Employer Reporting Rules Likely Untouched in ACA Repeal

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By Colleen Murphy

The Affordable Care Act’s employer reporting requirements will likely survive Republicans’ repeal efforts, tax practitioners said.

A leaked draft of the House repeal bill didn’t touch the requirements, and the Internal Revenue Service will still need detailed information from employers if Republicans move forward on a proposal to cap the tax exemption on employer-sponsored insurance. Beginning in 2015, employers needed to gather detailed information from their employees identifying who was covered and whether the plans met agency requirements—a process that was burdensome and required creating new systems to track it.

“That likely isn’t going anywhere,” Garrett A. Fenton, a member at Miller and Chevalier Chartered in Washington, said March 3 at the Federal Bar Association Tax Law Conference. “If they’re going to cap the exclusion on employer-sponsored coverage, they’re going to need a bunch of information on reporting.”

Form W-2, Wage and Tax Statement, reporting would also likely stick around, because the cost of employer coverage will still be relevant information, Fenton said.

Employers with 50 or more full-time employees—called applicable large employers (ALEs)—in the previous year must use Form 1095-C, Employer-Provided Health Insurance Offer and Coverage, and Form 1094-C, Transmittal of Employer-Provided Health Insurance Offer and Coverage Information Returns, to report health coverage information required under tax code Sections 6055 and 6056. The forms help to determine whether a company owes a payment under the employer shared responsibility provisions of Section 4980H, or if employees are eligible for the premium tax credit.

The penalty attached to the employer responsibility provision, which says certain employers must offer insurance, would be zeroed out in the Republican proposal.

On the Tax Side

The exemption is capped at the 90th percentile of premiums, according to a draft bill that leaked Feb. 24. While lawmakers have said some details of the draft have evolved over the past few weeks, limiting the exemption and creating a refundable tax credit for individuals to purchase insurance remains House Ways and Means Committee Chairman Kevin Brady’s (R-Texas) preferred option for funding a replacement plan.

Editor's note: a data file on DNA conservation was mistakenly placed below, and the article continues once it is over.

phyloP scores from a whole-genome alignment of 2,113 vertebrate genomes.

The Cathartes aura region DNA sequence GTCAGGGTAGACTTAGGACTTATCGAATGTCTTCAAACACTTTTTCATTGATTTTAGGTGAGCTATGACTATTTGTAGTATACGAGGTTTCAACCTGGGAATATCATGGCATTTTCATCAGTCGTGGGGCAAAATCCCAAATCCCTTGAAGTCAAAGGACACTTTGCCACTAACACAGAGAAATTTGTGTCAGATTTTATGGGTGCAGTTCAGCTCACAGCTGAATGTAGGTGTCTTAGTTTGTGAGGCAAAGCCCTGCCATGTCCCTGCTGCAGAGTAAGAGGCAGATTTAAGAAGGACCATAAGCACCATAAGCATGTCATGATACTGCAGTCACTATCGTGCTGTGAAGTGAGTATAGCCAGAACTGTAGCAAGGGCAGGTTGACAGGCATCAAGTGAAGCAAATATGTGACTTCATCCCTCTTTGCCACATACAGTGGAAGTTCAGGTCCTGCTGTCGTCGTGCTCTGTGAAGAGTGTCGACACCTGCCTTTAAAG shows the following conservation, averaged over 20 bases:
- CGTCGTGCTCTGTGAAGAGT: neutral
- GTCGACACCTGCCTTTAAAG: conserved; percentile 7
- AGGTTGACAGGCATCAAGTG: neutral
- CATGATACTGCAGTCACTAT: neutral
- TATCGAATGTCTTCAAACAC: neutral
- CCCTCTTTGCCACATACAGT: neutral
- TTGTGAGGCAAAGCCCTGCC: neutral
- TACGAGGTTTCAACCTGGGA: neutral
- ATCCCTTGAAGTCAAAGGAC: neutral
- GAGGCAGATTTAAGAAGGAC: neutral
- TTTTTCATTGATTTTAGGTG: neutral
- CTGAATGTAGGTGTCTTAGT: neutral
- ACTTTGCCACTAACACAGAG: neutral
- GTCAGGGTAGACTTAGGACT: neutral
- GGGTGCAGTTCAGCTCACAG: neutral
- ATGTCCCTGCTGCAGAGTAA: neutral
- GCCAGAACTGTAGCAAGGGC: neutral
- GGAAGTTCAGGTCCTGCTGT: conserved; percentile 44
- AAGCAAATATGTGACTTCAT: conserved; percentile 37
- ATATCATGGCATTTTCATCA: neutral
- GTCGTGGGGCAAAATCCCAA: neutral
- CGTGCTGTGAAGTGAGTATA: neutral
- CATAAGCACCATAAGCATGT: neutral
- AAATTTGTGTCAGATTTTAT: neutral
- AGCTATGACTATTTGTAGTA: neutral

An updated draft still contains the income-based tax credit described in the earlier leaked draft, according to a March 3 report from Politico.

Critics of the idea say it is just a revamped version of the “Cadillac tax,” a 40 percent excise tax on the parts of high-cost health plans that exceed the limits. When asked about that comparison on Capitol Hill March 2, Brady said the two are different in about “a dozen ways.”

Laura R. Westfall, a senior associate at King and Spalding LLP’s New York office, pointed out one potentially problematic difference during the panel: the amount of money the provisions bring in.

“A 40 percent excise tax on amounts over the limit could raise a lot more revenue than the additional income tax that you raise from going over an annual limit by getting rid of the exclusions,” she said. Though currently delayed, the Cadillac tax has been projected to bring in $20 billion by 2026.

While no final legislative language has yet been released, at least one panel leading repeal efforts—the Energy and Commerce Committee—is expected to mark up legislation next week. Some Ways and Means members said their markup is also coming soon, but Brady hasn’t committed to a specific date.

House GOP leaders are gunning for a floor vote before the April 10-21 recess.

To contact the reporter on this story: Colleen Murphy in Washington at cmurphy@bna.com

To contact the editor responsible for this story: Meg Shreve at mshreve@bna.com

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